Faculty coordinator of liquid blackness, Alessandra Raengo will participate in The Futures of Afrofuturism: A Symposium at the University of Tennessee at Knoxville. Futures will present new perspectives on Afrofuturism, a contemporary arts movement connecting the musical, literary, and visual arts and combining elements of science fiction and speculative futurism, history, and fantasy with African and African diasporic cultures and political standpoints. The symposium will be held March 30-31, 2017 in the Haslam Business Building, West Wing, Rm. 440. For a full schedule and list of participants click here.
ASAP (Association for the Study of the Arts of the Present) is accepting submissions through March 15th for the 9th annual meeting to be held October 26-28, 2017 at the Oakland Marriott Convention Center and hosted by U.C. Berkley. Submission guidelines and more details are available here.
Baldwin’s Nigger and Reggae
Friday, February 24, 2017
Gallery 992 | 8:00 pm
$10 admission | Tickets available on EventbriteCo-sponsored by Liquid Blackness, the Department of Film & Media Studies and the James Weldon Johnson Institute at Emory University
Horace Ové, CBE, may be best known for Pressure (1976), the first feature film by a black director in Britain. But earlier in his career came two remarkable political documentaries produced in the wake of Black Power – one a document of James Baldwin at peak intensity, and the other an examination of reggae at the very beginning of its international emergence.
The 2016 Oscar-nominated documentary I Am Not Your Negro has shown all over again the importance of James Baldwin’s ideas and the ever-powerful force of his literary voice. Horace Ové’s film Baldwin’s Nigger documents a 1969 appearance by Baldwin and Dick Gregory at London’s West Indian Student Centre. In an extemporized address to a packed room, Baldwin undertakes a complex examination of the experience of blackness, in history and in the immediate context of the American war in Vietnam.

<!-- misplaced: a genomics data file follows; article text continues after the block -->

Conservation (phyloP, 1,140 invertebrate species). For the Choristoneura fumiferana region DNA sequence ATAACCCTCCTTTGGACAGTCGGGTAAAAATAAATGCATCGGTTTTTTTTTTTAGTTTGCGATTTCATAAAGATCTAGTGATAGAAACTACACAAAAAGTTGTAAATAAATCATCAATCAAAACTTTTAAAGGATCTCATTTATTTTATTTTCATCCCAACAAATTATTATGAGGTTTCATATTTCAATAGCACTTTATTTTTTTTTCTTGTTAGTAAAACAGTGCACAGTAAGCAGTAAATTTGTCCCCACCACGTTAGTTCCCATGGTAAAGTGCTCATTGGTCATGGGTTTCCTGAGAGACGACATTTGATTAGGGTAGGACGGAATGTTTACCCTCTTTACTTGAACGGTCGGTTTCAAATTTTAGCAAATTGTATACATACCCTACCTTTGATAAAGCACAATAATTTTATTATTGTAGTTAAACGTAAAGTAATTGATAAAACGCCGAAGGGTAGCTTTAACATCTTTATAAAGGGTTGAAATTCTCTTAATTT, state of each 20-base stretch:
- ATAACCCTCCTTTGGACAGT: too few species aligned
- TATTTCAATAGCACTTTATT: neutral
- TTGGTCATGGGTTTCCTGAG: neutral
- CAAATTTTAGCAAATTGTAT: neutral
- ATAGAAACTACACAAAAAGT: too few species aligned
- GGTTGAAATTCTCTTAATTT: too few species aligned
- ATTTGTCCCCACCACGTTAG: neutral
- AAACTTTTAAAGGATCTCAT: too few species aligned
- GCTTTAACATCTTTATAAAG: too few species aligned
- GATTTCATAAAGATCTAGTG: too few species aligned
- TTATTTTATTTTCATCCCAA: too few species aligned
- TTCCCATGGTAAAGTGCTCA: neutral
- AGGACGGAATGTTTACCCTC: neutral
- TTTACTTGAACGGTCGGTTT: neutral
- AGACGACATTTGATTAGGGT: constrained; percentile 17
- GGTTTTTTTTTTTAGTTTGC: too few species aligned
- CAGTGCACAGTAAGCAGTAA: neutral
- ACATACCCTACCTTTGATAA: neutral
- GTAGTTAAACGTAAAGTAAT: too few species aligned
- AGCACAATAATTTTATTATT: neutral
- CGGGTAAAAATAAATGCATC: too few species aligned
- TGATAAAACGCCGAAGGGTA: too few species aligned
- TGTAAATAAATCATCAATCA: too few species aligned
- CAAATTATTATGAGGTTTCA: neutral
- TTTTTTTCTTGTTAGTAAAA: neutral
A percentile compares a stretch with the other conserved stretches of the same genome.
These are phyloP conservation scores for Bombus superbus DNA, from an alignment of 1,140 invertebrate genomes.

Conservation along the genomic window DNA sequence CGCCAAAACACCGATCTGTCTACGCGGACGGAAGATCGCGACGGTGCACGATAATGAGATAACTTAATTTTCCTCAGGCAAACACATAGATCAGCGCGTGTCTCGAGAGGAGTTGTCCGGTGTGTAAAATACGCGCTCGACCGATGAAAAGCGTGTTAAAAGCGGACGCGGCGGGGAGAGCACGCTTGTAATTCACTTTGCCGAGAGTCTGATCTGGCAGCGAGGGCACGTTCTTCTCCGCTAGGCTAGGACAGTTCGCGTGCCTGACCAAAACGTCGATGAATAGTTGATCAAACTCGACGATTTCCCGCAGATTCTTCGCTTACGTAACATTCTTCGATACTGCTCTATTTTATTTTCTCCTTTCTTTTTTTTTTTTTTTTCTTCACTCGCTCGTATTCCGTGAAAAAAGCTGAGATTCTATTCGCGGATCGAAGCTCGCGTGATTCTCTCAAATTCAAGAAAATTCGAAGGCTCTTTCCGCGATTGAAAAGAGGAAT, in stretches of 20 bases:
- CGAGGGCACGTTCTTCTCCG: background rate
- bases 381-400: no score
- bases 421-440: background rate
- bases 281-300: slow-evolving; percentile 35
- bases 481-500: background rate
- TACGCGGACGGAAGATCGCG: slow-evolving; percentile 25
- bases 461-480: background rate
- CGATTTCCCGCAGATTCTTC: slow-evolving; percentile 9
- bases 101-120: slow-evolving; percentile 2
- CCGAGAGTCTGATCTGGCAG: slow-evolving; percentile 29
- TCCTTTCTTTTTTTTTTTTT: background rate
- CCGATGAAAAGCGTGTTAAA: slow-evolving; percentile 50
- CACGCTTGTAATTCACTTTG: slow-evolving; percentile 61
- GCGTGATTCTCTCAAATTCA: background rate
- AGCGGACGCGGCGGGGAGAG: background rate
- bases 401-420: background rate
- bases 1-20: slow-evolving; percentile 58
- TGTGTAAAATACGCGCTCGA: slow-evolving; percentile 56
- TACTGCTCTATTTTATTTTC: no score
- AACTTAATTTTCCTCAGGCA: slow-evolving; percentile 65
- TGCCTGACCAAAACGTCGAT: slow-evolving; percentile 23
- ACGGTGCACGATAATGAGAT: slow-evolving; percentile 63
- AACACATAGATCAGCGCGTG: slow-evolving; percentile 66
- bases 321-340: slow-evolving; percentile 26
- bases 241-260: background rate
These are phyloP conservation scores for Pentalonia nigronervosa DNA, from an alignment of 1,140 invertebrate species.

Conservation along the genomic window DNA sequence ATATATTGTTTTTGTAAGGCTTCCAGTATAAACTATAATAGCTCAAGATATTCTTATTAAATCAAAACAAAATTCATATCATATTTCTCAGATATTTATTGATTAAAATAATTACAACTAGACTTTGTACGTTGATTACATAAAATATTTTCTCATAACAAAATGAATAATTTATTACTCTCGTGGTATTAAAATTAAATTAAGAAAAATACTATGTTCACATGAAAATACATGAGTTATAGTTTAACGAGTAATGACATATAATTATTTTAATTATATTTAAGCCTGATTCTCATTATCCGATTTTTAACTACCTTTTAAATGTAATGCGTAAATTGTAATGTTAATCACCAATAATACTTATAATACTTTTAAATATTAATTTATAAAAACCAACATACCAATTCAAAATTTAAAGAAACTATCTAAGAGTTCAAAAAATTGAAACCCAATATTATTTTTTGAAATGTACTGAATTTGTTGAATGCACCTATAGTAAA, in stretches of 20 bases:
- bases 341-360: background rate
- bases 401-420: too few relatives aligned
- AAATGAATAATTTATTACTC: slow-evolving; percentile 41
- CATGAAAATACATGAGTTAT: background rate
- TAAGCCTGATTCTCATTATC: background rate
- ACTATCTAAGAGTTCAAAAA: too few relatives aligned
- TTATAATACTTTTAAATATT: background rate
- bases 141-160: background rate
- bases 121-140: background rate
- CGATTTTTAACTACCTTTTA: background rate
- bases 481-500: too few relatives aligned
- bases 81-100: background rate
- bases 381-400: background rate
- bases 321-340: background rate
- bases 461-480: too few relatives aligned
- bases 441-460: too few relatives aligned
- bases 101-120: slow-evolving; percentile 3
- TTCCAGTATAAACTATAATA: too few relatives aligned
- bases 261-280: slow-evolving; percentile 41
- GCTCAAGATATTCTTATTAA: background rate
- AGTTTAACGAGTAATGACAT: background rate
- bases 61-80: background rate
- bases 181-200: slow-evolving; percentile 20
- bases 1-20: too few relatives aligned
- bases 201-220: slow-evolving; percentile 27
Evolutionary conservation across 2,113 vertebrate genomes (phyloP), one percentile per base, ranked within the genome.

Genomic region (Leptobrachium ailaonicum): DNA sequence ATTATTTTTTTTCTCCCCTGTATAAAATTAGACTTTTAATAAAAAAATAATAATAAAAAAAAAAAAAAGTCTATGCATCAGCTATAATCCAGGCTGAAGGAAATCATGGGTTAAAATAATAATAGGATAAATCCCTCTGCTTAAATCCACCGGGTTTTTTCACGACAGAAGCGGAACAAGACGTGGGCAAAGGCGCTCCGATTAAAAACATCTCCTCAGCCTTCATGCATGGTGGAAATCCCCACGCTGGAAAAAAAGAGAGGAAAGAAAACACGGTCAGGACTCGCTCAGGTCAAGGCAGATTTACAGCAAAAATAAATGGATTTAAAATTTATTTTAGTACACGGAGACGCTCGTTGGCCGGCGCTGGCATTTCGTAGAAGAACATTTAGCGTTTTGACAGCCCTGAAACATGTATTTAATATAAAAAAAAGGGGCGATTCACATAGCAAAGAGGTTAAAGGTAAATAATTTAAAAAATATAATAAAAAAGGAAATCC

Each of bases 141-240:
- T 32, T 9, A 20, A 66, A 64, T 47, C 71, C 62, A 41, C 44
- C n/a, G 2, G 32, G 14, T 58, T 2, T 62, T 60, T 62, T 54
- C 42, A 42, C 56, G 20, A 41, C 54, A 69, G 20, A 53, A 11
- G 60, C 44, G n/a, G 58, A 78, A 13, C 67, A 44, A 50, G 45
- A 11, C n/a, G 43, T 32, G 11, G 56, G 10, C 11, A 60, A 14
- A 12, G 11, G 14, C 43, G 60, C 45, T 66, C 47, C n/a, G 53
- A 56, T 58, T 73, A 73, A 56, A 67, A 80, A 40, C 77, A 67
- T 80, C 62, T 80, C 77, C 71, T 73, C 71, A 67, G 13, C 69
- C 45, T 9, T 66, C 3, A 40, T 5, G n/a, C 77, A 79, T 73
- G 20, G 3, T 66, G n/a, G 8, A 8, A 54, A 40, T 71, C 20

Always a magnetic presence, Baldwin is at his most riveting in this film. Following his talk is an animated back-and-forth between the audience of students, activists, and community members and Baldwin, who responds in the moment to questions about integration, the difference between “Negro” and “black,” and the role of white liberals in Black Power. Ové’s film, rather than simply celebrating a famous writer, preserves the integrity of Baldwin’s encounter with his audience. Baldwin’s Nigger is thus a valuable document not only of Baldwin, but of the West Indian Student Centre itself, and of a black community in Britain finding the way through a fraught political moment.
Reggae is a very early documentary about the political significance of Jamaican music’s emergence in Britain. Filmed partly at a 1970 concert in Wembley Stadium and containing performances by Desmond Dekker, the Maytals and other superstars, Reggae is nonetheless something other than a concert film. Found footage, street photography, interviews with fans and music industry figures combine with the vintage performances to create a sharp and textured report that captures its moment and looks forward to reggae’s worldwide acceptance and its influence on the imminent development of British punk.
Though quite different from each other, both of these films touch on themes of immigration, integration, and black culture across borders. Their immediate context was the West Indian experience in Britain in the era of Black Power, but Horace Ové’s prescience as a filmmaker ensures they remain ever-relevant to us, here, today, in the era of Black Lives Matter, and beyond.
Baldwin’s Nigger (Horace Ové, 1969) 45 minutes
Reggae (Horace Ové, 1971) 60 minute